Yes, I realize this particular milestone is a difficult one for many to accept. But inside I felt my maturity (mentally speaking, that is) would help arrive at a comfortable acceptance of this new stage in life with barely a “bump” to my self-perception. My ego, I figure, is comfortable enough to survive this statistical milestone.
Then my loving family stepped in.
“Honey,” I said, holding up the newspaper, “why are all these little holes cut out of the pages?”
“Oh,” she said, “I cut out the calendar notices for the local AARP meetings and put them up on the refrigerator. This way you’ll know where to go to meet other people your age.”
Looking across the kitchen I could see a handful of clippings hanging from various magnets, each taunting me about my new status in life. In the background my ears could hear the evil laughter of the master playing with her helpless victim.
Sometimes I believe love can me measured by the amount of sarcasm dished out at opportune times. If this is indeed the case, our marriage is a lock because my wife is an expert with a tool kit like no one else.
But seemingly the next day, as calmly as I went along my business, the outside world began to join the chorus of “well wishers.”
We all get spam emails — uninvited offers showing up in our email box for everything from mortgage rates to a person halfway around the world who wants to transfer me 10 million dollars if only I’ll send them my banking numbers. For the most part, I’ve always taken comfort in knowing these were blindly sent out to no one in particular.
That is what I believed — until the past 30 days.
Apparently to the great spam-sending organization in the digital sky, I am now a target for new and more exciting offers.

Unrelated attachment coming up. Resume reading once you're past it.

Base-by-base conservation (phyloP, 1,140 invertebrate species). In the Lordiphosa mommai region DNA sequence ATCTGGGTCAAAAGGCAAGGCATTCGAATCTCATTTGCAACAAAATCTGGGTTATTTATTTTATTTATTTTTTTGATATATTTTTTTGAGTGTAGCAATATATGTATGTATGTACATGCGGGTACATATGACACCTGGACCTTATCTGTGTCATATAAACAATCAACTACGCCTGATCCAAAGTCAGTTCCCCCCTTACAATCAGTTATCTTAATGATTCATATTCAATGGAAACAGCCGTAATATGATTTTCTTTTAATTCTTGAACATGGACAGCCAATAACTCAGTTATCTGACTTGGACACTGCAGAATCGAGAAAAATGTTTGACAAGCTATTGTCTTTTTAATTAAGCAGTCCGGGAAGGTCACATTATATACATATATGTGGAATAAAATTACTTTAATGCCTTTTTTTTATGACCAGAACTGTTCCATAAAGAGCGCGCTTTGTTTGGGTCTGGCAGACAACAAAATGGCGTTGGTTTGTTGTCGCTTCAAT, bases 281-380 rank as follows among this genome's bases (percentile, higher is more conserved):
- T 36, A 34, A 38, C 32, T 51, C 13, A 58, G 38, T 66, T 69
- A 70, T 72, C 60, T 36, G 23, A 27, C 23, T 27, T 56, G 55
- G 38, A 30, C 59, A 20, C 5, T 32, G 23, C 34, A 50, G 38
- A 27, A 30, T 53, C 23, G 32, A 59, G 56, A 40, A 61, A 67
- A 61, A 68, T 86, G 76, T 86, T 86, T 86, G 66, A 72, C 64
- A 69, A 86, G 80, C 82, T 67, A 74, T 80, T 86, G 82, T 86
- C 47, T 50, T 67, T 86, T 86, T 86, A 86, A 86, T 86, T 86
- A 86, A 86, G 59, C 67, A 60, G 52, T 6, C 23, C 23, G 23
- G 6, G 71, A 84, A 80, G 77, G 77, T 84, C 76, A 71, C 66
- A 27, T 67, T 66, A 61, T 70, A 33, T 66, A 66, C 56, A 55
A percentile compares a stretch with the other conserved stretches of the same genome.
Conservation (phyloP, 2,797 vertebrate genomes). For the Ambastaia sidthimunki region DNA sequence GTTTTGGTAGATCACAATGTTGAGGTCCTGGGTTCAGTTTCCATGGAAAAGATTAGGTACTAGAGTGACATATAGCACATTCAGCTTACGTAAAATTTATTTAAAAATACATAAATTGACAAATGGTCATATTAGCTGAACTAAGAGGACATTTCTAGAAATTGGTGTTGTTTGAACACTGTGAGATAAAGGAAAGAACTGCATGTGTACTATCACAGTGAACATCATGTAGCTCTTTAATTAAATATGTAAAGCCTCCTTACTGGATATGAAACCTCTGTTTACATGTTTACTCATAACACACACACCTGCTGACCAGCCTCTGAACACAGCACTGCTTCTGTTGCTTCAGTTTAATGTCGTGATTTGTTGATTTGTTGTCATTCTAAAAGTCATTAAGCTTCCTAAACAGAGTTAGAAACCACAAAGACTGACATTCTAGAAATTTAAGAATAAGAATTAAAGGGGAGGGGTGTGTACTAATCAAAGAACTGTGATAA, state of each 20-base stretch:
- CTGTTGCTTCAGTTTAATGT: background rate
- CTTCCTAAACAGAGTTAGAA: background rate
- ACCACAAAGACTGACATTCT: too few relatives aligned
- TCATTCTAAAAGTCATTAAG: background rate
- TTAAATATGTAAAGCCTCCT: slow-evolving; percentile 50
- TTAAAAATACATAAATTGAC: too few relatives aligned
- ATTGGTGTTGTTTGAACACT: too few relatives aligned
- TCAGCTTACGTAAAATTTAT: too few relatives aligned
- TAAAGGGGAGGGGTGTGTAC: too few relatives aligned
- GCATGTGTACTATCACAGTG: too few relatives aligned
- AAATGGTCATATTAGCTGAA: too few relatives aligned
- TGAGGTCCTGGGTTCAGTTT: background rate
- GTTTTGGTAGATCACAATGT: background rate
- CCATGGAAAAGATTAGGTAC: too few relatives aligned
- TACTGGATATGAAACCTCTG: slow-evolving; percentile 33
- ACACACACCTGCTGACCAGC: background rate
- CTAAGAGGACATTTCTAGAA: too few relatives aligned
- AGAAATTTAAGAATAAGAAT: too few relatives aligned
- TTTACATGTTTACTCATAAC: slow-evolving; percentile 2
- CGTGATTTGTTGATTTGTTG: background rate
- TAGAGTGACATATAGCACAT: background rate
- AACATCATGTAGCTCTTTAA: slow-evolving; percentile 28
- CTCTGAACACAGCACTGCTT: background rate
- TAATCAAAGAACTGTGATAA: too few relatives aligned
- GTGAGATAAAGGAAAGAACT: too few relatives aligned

Suddenly, or so it seems, I am getting offers for companies who’d like to help me get financial assistance for a motorized scooter — and we’re not talking about a golf cart. And then came the offers for finding singles over 50 or how to find a Russian bride.
Granted, I know sketchy pharmaceutical offers for Viagra are just a part of the Internet culture, but to find them sandwiched between emails for a dating service and hip and knee replacement services leads me to believe there just might be someone actually poring over a data bank of some sort.
But the worst came, again, from my loving, dear wife.
Walking into the house the other day, my wife greeted me with a suspiciously warm hug and kiss.
“Honey, something came in the mail today for you,” she said in a syrupy voice. “I think you’re going to be excited.”
Tossing my jacket over a chair, I turned to find her holding up a small white card for me to read.
“What is this?” I asked.
“It’s your temporary AARP card,” she said, again with an evil yet expert twist of voice inflection.
“Looks like you are going start getting all kinds of discounts …”
And then and there suddenly my ego cried “uncle.” There before my eyes were the letters of my name spelled out across a piece of plastic announcing my arrival at a milestone I could no longer deny. I was now officially crossing over to the other side and leaving my youth behind me.
This is going to be interesting — I’ll keep you posted about what I find out there.
Woolsey is publisher of the Times-Georgian.